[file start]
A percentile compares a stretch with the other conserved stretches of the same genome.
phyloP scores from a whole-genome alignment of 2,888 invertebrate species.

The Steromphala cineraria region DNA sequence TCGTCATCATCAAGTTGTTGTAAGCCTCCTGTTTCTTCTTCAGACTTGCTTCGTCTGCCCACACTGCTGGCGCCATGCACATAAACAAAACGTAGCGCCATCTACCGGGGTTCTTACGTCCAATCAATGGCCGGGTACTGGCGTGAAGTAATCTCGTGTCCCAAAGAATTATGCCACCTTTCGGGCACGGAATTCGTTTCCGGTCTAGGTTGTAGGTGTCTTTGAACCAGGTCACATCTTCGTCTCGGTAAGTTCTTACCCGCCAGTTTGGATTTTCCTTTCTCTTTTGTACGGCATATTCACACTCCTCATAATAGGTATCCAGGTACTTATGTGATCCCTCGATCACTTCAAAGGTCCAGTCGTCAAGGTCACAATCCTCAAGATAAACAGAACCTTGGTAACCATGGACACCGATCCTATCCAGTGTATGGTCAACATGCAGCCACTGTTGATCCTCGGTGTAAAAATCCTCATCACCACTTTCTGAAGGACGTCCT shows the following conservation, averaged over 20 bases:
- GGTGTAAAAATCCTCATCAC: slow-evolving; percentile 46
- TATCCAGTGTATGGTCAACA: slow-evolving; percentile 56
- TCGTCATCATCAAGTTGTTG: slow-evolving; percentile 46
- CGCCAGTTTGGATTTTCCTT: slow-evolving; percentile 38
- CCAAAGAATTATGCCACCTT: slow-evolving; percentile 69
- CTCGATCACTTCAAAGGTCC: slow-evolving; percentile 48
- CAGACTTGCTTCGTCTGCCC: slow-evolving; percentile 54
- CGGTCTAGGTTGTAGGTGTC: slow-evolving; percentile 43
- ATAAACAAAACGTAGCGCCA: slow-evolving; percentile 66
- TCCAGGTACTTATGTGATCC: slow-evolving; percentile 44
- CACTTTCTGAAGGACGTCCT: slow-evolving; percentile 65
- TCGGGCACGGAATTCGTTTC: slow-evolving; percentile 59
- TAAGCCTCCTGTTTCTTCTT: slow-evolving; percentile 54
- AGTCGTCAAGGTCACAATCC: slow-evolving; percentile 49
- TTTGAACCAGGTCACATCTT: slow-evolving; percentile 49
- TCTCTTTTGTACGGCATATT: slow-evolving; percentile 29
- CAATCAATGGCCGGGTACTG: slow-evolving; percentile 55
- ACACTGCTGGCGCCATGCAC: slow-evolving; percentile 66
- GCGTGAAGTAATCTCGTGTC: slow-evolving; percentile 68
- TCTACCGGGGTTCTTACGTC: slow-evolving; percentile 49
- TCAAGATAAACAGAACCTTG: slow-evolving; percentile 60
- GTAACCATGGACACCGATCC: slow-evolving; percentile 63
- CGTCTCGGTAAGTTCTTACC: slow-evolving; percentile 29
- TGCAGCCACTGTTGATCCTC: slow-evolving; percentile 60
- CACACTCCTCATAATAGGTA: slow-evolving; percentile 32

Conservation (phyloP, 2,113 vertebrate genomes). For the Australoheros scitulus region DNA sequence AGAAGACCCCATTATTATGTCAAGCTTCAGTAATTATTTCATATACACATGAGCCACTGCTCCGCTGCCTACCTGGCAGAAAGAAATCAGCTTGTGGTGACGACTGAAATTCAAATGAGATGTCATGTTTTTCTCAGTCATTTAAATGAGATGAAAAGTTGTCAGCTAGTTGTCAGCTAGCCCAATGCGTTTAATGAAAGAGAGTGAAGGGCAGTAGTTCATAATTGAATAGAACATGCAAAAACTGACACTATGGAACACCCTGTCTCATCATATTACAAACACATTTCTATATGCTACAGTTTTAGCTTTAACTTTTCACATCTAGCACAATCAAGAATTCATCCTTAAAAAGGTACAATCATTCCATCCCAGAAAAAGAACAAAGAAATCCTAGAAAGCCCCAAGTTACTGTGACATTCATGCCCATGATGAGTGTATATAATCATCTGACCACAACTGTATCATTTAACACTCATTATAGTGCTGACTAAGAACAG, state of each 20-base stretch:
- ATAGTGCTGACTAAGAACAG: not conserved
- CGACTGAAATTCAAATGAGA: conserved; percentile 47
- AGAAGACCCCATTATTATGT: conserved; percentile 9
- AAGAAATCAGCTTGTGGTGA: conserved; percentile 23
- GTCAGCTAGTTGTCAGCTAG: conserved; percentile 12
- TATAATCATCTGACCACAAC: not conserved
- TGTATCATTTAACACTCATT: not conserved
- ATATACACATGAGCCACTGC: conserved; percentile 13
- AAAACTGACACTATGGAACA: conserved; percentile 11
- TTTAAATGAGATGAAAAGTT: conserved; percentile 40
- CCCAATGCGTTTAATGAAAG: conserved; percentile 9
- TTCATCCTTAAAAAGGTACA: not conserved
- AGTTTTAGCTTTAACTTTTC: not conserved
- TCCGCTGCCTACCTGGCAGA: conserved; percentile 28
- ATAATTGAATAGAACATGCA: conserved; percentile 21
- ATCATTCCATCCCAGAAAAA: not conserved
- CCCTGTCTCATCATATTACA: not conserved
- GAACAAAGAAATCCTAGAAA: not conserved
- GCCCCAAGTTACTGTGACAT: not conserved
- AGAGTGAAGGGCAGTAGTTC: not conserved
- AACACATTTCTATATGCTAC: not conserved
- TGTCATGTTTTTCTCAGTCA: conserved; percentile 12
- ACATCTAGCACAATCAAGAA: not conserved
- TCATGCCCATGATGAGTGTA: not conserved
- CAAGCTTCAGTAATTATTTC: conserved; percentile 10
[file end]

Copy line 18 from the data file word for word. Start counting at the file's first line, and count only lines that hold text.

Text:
- TTTGAACCAGGTCACATCTT: slow-evolving; percentile 49